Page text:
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Four Ennobling Truths - Tricycle

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Four Ennobling Truths - Tricycle
Answer
7/1/14 1:41 PM
Here is an interesting take on the 4 Noble truths. It is quite interesting in lining up the the four stages of awakening to the 4 noble truths. I don't know if I totally buy into the somewhat tenious connections but it is interesting. Has anyone explored this more? Any other arcticles about it?
http://www.tricycle.com/blog/four-ennobling-truths
It appears that arya became a technical term early on in the tradition, referring specifically to four stages on the path to nirvana, or more accurately, to those who have reached those stages: the four noble persons (aryapudgala). The first of the four are the stream-enterers (srotaapanna),those who have had an initial insight into the nature of reality, such that they have destroyed all causes for future rebirth as an animal, ghost, or in the hells, and who are destined to enter nirvana in seven lifetimes or less. The second are the once-returners (sakrdagamin), who have deepened that insight, such that they will only be reborn in our world, the sensuous realm (kamadhatu), once more. The third are the never-returners (anagamin), who have deepened that insight further so that they will never be reborn in our world again, but will achieve nirvana in “pure abodes” (suddhavasa) at the upper reaches of the heavens of the realm of subtle materiality (rupadhatu). The fourth type of noble person are the worthy ones or arhats, who have destroyed all causes for future rebirth and will never be reborn again, entering nirvana at death. The Buddha passed through all four of these stages on the night of his enlightenment, becoming an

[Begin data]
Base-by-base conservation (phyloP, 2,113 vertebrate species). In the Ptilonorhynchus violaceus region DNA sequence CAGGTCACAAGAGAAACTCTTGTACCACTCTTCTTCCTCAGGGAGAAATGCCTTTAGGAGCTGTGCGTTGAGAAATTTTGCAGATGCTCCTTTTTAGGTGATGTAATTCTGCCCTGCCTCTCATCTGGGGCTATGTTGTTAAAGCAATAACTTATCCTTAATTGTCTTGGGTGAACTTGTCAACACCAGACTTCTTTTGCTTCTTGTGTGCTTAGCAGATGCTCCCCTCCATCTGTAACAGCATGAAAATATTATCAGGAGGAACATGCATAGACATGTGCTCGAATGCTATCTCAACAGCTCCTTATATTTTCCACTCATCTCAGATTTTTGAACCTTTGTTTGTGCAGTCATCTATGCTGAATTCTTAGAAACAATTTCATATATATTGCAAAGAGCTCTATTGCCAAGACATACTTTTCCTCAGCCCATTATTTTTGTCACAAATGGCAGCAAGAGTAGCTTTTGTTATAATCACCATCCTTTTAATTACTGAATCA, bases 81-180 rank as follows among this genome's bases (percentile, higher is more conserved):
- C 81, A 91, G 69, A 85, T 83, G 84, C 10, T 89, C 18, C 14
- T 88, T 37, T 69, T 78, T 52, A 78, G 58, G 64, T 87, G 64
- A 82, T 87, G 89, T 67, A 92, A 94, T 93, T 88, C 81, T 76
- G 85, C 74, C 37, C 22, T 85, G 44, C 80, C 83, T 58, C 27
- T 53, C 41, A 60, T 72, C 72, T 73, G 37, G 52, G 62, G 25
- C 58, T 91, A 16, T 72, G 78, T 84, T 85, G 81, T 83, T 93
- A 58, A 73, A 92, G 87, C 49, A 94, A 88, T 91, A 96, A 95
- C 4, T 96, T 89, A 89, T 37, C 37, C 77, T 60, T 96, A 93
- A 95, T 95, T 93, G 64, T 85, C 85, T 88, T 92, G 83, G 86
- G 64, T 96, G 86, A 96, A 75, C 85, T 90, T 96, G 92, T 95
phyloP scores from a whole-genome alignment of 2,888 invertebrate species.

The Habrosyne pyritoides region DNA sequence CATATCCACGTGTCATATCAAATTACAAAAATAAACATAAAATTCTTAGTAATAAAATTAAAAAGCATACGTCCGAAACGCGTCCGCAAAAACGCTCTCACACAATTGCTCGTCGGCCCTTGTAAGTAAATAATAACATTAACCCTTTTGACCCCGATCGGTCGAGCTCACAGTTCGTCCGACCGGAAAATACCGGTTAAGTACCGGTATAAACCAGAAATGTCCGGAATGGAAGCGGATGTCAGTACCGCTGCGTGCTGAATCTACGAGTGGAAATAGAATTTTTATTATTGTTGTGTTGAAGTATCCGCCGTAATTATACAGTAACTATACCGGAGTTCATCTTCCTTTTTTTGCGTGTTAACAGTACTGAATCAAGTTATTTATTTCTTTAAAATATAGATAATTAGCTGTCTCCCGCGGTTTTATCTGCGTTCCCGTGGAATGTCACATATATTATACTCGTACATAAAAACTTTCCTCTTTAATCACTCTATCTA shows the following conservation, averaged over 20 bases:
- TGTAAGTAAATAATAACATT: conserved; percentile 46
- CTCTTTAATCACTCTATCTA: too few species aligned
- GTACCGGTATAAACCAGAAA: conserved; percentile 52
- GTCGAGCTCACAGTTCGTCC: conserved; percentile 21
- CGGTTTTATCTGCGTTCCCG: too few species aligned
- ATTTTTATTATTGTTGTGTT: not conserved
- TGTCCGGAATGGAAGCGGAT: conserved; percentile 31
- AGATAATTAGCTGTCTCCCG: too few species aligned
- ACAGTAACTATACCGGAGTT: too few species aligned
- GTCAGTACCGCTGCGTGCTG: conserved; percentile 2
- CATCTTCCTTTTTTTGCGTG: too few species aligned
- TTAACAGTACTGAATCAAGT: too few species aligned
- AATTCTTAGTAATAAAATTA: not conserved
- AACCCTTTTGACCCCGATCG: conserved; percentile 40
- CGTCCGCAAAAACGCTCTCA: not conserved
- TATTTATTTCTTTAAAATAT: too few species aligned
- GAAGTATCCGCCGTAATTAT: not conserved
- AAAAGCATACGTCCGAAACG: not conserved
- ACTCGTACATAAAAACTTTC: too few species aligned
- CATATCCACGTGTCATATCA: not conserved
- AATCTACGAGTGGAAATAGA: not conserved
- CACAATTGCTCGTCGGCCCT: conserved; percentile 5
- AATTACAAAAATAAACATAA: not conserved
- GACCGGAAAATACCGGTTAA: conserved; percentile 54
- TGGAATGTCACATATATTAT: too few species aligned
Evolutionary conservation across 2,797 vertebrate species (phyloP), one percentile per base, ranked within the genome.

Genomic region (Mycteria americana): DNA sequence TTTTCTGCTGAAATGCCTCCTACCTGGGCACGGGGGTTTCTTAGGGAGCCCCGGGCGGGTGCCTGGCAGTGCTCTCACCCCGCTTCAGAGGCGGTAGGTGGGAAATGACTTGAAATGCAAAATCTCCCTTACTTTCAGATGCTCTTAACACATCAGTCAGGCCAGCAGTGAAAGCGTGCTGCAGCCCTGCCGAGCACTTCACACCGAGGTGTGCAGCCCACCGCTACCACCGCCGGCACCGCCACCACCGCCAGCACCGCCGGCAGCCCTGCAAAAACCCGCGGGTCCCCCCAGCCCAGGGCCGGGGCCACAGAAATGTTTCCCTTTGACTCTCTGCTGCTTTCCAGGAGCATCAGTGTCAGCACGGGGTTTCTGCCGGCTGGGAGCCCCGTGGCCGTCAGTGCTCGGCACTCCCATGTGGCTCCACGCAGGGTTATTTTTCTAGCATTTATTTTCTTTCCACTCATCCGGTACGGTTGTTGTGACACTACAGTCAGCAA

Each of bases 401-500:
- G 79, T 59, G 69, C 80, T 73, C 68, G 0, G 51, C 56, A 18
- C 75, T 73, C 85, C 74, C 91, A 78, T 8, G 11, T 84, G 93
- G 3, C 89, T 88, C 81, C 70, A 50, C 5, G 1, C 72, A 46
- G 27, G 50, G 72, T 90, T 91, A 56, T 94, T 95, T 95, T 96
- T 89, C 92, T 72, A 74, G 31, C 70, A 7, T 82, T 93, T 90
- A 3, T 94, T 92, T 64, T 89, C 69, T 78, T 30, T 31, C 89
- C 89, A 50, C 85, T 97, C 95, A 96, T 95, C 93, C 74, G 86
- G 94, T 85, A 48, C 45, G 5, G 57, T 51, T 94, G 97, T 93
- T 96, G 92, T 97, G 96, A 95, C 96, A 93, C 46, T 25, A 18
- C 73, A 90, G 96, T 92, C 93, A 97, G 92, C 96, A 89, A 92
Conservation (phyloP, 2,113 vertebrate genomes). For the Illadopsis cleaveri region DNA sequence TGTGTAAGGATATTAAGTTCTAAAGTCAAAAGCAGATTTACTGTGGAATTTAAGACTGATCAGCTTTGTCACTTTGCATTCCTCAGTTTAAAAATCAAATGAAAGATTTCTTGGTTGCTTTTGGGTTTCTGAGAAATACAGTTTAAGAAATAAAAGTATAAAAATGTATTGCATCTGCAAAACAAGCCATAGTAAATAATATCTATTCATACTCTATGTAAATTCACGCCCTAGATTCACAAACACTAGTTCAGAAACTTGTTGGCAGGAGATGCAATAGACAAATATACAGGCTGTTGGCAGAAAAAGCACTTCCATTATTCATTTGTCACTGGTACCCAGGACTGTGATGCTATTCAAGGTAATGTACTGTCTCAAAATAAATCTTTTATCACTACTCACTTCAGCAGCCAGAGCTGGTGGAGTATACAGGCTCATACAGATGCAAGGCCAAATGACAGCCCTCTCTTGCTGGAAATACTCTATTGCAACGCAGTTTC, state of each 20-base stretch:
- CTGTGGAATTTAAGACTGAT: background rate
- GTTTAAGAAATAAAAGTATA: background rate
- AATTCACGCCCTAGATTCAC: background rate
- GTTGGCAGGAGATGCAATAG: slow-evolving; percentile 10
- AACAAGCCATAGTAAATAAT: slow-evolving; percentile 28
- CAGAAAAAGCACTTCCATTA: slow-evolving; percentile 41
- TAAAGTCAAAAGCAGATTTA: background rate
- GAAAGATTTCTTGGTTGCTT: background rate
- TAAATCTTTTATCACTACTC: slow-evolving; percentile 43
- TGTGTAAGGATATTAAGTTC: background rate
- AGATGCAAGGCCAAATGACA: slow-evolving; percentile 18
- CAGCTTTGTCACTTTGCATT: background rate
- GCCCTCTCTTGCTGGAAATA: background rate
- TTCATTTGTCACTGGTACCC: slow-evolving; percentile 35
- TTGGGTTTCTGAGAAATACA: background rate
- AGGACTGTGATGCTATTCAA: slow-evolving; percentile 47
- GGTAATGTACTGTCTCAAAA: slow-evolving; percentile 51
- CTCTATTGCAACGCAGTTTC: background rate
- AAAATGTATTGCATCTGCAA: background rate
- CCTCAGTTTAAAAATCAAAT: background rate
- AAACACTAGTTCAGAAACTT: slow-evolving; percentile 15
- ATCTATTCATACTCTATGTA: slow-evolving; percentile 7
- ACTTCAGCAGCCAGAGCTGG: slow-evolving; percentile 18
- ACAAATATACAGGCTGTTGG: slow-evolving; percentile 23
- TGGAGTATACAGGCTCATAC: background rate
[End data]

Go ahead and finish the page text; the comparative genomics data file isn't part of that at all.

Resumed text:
arhat.Thus, the term that we know as the “four noble truths” should really be translated as the “four truths for the noble.” The truths themselves are not noble; the people who understand them are. And it is the understanding of these truths that makes them noble. Another translation might be the “four ennobling truths.”
There is an important teaching in this term: the four truths are not true for everyone. Anyone who has not achieved at least the level of stream-enterer is called an “ordinary person” or “common being” (prthagjana)—sometimes also called bala,meaning “childish” or “foolish.” We ordinary persons are foolish because we don’t know the truth. Specifically, we don’t know that existence itself is suffering, that suffering has an origin, that suffering can be brought to an end, and that there is a path to that state of cessation. We may know it intellectually, we might know it well enough to list it correctly on the midterm, but this does not make us noble. Only the person who has direct insight into the four truths is noble. And it is only for such people that the four truths are, in fact, true.

From Dhammacakkappavattana Sutta:
"Vision arose, insight arose, discernment arose, knowledge arose, illumination arose within me with regard to things never heard before: 'This is the noble truth of stress.' Vision arose, insight arose, discernment arose, knowledge arose, illumination arose within me with regard to things never heard before: 'This noble truth of stress is to be comprehended.' Vision arose, insight arose, discernment arose, knowledge arose, illumination arose within me with regard to things never heard before:' This noble truth of stress has been comprehended.'

"Vision arose, insight arose, discernment arose, knowledge arose, illumination arose within me with regard to things never heard before: 'This is the noble truth of the origination of stress'... 'This noble truth of the origination of stress is to be abandoned' [2] ... 'This noble truth of the origination of stress has been abandoned.'